Using defaultdict for automatic key handling

We see that, whenever we try to access a key that is not present in our dictionary, Python will return a KeyError exception. The .get() method we reviewed was an error-tolerant approach that worked okay, but it wasn’t optimized.

The Collections module offers defaultdict, which is a more optimized approach for handling dictionary entries. Unlike standard dictionaries that throw a KeyError if we try to access a non-existent key, a defaultdict allows us to specify a default value that is returned whenever a key is not found. The following code shows us how to import defaultdict from Collections and create a default value with a lambda function. If you are confused about lambda functions, check out our Python lambda Tutorial to learn more.

from collections import defaultdict 

# Defining the dict 
capitals = defaultdict(lambda: "The key doesn't exist") 
capitals['Madrid'] = 'Spain'
capitals['Lisboa'] = 'Portugal'
The key doesn't exist

Raising KeyErrors deliberately

Lastly, we should say that, in some circumstances, it might be appropriate to deliberately raise a KeyError to enforce certain constraints.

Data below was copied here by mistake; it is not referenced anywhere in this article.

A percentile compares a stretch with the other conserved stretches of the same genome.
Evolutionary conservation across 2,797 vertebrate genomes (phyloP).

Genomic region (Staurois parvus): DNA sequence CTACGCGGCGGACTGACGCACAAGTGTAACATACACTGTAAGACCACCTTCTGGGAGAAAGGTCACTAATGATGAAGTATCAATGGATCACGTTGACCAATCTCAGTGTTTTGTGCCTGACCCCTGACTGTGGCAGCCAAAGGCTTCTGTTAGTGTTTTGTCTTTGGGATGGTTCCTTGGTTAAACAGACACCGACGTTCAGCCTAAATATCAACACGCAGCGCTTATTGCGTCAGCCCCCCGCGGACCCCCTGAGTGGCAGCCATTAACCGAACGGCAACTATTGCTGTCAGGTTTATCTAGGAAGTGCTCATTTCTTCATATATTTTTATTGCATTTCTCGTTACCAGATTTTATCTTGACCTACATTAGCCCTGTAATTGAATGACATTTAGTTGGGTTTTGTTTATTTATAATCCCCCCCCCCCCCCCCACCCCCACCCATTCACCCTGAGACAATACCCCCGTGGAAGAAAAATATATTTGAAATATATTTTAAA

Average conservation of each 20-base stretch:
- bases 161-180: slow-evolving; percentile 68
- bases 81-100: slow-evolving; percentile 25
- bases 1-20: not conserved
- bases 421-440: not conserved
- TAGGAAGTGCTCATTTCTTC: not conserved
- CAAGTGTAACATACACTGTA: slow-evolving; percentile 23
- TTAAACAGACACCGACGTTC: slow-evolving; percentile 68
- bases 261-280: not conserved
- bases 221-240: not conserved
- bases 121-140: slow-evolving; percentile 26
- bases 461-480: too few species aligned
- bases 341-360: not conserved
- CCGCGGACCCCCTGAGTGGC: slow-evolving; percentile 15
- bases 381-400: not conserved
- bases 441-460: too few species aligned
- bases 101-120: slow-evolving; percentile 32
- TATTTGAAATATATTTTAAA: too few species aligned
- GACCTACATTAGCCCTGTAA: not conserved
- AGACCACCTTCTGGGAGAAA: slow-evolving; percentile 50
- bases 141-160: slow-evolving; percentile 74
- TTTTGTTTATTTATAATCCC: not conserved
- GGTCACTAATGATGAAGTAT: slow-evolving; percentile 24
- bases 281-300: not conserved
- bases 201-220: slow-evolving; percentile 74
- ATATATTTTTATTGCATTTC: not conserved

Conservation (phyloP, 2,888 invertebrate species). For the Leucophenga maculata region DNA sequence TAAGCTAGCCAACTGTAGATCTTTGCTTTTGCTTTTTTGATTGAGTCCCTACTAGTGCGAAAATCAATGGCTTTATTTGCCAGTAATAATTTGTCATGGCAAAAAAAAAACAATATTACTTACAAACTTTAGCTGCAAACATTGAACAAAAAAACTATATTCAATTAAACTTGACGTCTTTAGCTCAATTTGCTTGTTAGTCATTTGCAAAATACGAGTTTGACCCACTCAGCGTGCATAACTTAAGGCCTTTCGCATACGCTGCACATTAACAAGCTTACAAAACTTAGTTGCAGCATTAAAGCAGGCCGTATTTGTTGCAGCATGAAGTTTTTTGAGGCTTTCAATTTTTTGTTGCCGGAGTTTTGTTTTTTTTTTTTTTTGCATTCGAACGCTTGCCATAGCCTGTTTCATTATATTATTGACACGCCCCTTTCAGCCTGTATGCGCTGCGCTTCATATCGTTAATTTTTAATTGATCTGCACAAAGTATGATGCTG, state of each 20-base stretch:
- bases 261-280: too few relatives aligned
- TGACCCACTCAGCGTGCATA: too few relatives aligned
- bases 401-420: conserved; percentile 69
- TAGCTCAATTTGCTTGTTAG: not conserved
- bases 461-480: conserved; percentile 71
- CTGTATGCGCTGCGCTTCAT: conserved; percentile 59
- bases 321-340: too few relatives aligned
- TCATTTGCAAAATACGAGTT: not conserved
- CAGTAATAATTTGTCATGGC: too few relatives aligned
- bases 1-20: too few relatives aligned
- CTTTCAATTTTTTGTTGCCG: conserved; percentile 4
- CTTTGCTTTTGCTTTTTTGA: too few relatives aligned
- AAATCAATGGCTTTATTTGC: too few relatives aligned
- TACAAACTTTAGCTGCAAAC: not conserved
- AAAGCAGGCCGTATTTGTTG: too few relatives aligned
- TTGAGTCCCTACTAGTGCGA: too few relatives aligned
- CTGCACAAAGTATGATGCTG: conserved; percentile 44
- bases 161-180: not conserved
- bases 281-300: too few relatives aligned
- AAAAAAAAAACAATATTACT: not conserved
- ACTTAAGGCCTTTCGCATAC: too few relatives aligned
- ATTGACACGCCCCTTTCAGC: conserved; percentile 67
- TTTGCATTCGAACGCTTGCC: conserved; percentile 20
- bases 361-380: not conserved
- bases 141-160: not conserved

We know that, in many cases, functions rely on specific data being available to perform their operations. Manually triggering a KeyError therefore ensures that the function fails clearly and predictably when required data is missing. In these cases, the error message provided with the KeyError helps us understand exactly what was wrong with the input provided, which makes debugging easier.

Let’s clarify with an example. Here we have created a function that takes a dictionary as an argument. The user has to provide the dictionary with the right keys for the function to work correctly. We create a function in this case because we want to know right away if the keys are missing, instead of letting errors persist further in the code. 

def my_function(my_dict): 
    if 'critical_key' not in my_dict: 
        raise KeyError('critical_key is missing from the dictionary. Please modify the dictionary')


We hope you enjoyed this article. KeyError is one of the most common exceptions that a Python developer will encounter. Mastering the art of error and exception handling is a key part of becoming a strong Python programmer. Learn more about other functional programming techniques and other coding fundamentals with our Python Programming and Python Fundamentals skill tracks. Also, check out our Python Sets and Set Theory tutorial to learn more about adjacent concepts. 

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Javier Canales Luna